“England and America are two countries separated by a common language.” ~ George Bernard Shaw
I recently edited a children’s book written by a Glaswegian friend of mine (aka, a native of Glasgow, Scotland). I quickly recognized that editing his book would take a bit more effort on my part than I originally anticipated. I had forgotten about the many differences between American versus United Kingdom styles of spelling and punctuation.
“What kind of advice do you expect for only a nickel?” ~ Charles M. Schulz: Peanuts, Lucy van Pelt from her Psychiatry Booth
Lucy van Pelt didn’t have a lemonade stand in the Peanuts cartoon series. She had a psychiatry booth. From behind her rickety, wooden booth, Lucy offered her own brand of advice to whomever had a nickel. Surprisingly, Lucy can be a role model for us writers.
“Sometimes a person needs a story more than food to stay alive.” ~ Barry Lopez
Acclaimed nature writer Barry Lopez passed away on Christmas Day, 2020. I recently read a tribute to Lopez in the journal ISLE: Interdisciplinary Studies in Literature and Environment. I learned several interesting things about the man. For example, Lopez was an accomplished photographer before he became a writer. Perhaps his beginning in photography enabled him to paint those lovely landscapes into words. Lopez was a master at writing landscapes. His lyrical descriptions earned him a National Book Award and other exemplary honors.
“Visual storytelling utilizes both language and art to pass on the essence of who we are.” ~ Debbie Millman
It has been over a year since David and I visited Australia. One of the highlights of our journey was our trip to the Mitchell Falls rock art complex. These ochre paintings are believed to be among the oldest surviving rock art in the world. Some as old as 80,000 years.
Punctuation is a courtesy designed to help readers to understand a story without stumbling. ~ Lynne Truss
It was early in my college career, long ago and in a time when students learned to diagram sentences. One of my English professors challenged the class to diagram a 1,288-word sentence. It was a convoluted, rabbit-trail of a sentence, filled with countless clauses. I took the challenge… and failed miserably.
When the lyrical muse sings, the creative pen dances. ~ Aberjhani
I am working to revive an old manuscript. The story is the retelling of a myth I found buried in the ancient Mayan Popol Vuh. It is a strange and lovely story but has remained so incomplete and unsatisfying to me that I tucked it away in a drawer for nearly twenty years. When I pulled it out of its hiding place several weeks ago, the secret to what is missing fairly exploded in my face. Quite simply, my words lack rhythm. They do not dance.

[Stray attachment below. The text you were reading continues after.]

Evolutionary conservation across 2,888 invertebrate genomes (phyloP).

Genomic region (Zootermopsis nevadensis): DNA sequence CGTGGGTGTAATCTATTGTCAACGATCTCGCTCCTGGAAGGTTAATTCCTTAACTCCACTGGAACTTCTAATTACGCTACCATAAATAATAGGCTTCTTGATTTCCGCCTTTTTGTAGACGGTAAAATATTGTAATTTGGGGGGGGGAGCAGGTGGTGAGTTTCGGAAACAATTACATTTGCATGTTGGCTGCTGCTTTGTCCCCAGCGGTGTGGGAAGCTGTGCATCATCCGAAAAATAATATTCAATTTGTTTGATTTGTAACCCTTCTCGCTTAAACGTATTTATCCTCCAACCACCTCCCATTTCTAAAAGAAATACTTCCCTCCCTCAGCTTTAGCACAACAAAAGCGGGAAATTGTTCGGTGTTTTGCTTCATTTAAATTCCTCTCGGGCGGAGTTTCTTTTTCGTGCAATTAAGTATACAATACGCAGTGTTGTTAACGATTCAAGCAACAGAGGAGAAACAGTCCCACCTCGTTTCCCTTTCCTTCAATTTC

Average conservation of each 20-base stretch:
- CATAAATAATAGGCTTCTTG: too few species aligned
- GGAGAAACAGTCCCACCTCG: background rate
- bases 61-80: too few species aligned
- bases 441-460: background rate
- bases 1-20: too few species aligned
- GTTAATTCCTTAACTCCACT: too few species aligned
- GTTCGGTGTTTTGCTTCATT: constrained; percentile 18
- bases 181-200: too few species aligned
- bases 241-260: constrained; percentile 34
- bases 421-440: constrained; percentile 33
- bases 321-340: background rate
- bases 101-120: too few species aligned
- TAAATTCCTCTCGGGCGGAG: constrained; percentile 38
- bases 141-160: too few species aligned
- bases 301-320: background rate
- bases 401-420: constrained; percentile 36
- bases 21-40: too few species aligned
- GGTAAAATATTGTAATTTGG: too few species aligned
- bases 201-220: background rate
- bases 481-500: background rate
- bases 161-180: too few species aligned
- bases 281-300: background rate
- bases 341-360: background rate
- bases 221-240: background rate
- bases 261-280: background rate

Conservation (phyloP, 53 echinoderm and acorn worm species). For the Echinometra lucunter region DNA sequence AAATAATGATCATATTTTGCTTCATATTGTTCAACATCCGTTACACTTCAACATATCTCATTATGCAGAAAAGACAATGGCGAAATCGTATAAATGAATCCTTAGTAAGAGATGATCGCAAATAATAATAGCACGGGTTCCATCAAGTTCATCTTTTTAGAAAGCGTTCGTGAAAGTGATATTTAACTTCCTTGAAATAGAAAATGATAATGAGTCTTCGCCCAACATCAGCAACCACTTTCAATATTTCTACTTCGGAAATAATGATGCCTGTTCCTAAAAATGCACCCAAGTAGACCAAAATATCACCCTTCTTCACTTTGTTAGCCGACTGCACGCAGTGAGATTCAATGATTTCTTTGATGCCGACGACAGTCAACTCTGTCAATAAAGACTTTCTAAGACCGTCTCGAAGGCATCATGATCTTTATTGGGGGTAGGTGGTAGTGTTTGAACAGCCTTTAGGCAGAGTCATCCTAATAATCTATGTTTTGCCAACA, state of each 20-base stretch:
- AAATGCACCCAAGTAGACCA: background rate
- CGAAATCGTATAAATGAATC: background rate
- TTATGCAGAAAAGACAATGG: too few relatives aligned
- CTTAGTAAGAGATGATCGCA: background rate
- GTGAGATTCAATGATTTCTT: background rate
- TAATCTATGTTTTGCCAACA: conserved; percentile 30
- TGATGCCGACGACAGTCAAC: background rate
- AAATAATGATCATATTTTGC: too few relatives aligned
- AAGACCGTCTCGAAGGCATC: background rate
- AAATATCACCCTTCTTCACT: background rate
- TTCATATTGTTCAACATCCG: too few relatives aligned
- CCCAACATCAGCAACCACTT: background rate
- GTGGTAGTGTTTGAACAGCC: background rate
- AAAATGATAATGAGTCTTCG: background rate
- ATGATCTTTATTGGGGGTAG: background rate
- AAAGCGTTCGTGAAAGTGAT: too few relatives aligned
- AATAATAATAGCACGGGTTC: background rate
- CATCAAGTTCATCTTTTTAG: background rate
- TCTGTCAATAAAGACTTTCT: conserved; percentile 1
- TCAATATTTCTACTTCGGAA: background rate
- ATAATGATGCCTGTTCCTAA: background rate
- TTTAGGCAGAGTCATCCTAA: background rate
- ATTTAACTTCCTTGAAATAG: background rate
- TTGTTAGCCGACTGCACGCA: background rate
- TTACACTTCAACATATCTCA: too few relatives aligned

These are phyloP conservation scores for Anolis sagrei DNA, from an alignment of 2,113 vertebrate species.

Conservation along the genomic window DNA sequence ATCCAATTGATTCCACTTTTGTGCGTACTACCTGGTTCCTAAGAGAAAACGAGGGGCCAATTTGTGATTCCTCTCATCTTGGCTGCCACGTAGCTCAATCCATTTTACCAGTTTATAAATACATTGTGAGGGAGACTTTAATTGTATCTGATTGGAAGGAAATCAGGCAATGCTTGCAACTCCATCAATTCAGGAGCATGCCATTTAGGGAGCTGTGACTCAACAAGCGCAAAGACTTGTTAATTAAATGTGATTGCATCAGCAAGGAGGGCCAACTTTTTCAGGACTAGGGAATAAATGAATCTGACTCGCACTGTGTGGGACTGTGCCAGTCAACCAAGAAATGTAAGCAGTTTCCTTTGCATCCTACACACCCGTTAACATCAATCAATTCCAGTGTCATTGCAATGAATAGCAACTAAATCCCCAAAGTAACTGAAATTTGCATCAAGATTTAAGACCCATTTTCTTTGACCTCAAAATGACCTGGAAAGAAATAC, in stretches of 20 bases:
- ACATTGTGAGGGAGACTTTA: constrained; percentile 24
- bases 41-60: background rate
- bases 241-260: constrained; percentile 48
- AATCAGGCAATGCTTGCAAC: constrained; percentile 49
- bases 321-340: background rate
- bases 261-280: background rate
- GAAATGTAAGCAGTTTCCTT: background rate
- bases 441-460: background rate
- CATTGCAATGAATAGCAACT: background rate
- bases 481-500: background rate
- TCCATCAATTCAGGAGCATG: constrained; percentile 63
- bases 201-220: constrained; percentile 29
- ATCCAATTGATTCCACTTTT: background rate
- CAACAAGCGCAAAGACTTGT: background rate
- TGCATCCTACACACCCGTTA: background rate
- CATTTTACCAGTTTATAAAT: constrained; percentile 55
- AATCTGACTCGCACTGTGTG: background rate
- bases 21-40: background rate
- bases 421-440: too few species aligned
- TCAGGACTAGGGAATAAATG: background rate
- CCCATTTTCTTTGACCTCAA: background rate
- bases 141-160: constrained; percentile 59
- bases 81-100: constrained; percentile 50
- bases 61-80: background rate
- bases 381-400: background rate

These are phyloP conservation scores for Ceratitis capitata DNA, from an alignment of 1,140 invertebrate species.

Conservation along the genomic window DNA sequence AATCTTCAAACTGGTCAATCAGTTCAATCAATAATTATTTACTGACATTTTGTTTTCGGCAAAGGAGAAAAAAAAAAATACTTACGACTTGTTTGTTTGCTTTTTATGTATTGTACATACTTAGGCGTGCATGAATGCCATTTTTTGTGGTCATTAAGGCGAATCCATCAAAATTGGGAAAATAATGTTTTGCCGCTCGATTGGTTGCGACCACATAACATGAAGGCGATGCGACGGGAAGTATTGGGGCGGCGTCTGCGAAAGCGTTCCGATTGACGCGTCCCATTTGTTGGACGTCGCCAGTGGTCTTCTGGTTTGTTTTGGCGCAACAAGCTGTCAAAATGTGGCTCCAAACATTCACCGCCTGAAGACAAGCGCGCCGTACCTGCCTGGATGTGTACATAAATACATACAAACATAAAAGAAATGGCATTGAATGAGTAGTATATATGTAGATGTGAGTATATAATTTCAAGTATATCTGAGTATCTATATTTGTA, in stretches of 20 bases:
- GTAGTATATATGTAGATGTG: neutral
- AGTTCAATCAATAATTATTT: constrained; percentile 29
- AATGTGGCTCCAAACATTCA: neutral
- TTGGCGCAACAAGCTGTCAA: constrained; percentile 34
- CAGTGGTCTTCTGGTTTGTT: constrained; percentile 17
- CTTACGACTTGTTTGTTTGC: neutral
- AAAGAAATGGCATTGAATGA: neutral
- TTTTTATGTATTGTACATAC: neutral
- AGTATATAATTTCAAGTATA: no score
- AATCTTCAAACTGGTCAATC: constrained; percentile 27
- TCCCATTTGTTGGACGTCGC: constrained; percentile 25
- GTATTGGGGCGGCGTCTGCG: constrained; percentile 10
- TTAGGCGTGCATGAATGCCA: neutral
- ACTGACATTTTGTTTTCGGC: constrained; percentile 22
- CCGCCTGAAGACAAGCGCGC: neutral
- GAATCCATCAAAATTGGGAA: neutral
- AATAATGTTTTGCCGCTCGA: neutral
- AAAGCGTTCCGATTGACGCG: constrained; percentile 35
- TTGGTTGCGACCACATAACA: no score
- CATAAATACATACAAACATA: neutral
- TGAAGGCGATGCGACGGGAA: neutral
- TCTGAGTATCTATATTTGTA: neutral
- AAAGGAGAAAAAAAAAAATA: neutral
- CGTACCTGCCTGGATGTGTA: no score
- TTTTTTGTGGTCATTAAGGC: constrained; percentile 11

“Fairy tales are more than true: not because they tell us that dragons exist, but because they tell us that dragons can be beaten.” ~ Neil Gaiman
I suppose some may consider it an odd place for a nonfiction writer to begin, but for me, the fairy tale structure is the one I use most frequently. Fairy tales use a narrative structure, which lends itself well to nonfiction. I’m not talking about fairy tale formula. I can’t recall a single piece of nonfiction that includes magic beans or a pumpkin turning into a carriage. Rather, a fairy tale narrative structure uses specific building blocks to tell a story. This narrative structure determines how our plot is unveiled to our readers.
Writing is like painting with words, the paper is the canvas, the pen is the brush, the words are the colors and the verbs, nouns and adjectives are the blending of the hues that add depth to the picture you are creating. ~ Reed Abbitt Moore
On our recent visit to the Kimberly region of Australia, we discovered the baobab. These trees are truly magnificent with their massive, bottle-shape trunks, spreading crowns, and finger-like branches. They only reside in the drier regions of Africa, Madagascar, and northern Australia. Known as trees of life, a single baobab can hold 120,000 liters of water in the fibrous pith of its trunk and branches. In times of drought, Bushmen poke holes in its trunk to draw out the water while animals chew on the baobab branches, using them like straws to drink.
“Don’t tell me the moon is shining; show me the glint of light on broken glass.” ~ Anton Chekhov
When we travel into the city, we almost always stop by our favorite Italian restaurant. It is a third-generation bistro begun in 1938 in the home where the owners raised their children. At one time it was billed as one of the top five restaurants in the world to visit. Now, with his beloved Josephine gone and Sammy in his eighties, the restaurant still has excellent fare but not the five-star quality it once boasted.
“In the family of punctuation, where the full stop is daddy and the comma is mummy, and the semicolon quietly practises the piano with crossed hands, the exclamation mark is the big attention-deficit brother who gets overexcited and breaks things and laughs too loudly.” ~ Lynne Truss, Eats, Shoots & Leaves: The Zero Tolerance Approach to Punctuation
On September 24, our nation will celebrate its 16thNational Punctuation Day. Jeff Rubin founded the event in 2004 as “a celebration of the lowly comma, correctly used quotation marks, and other proper uses of periods, semicolons, and the ever-mysterious ellipses.”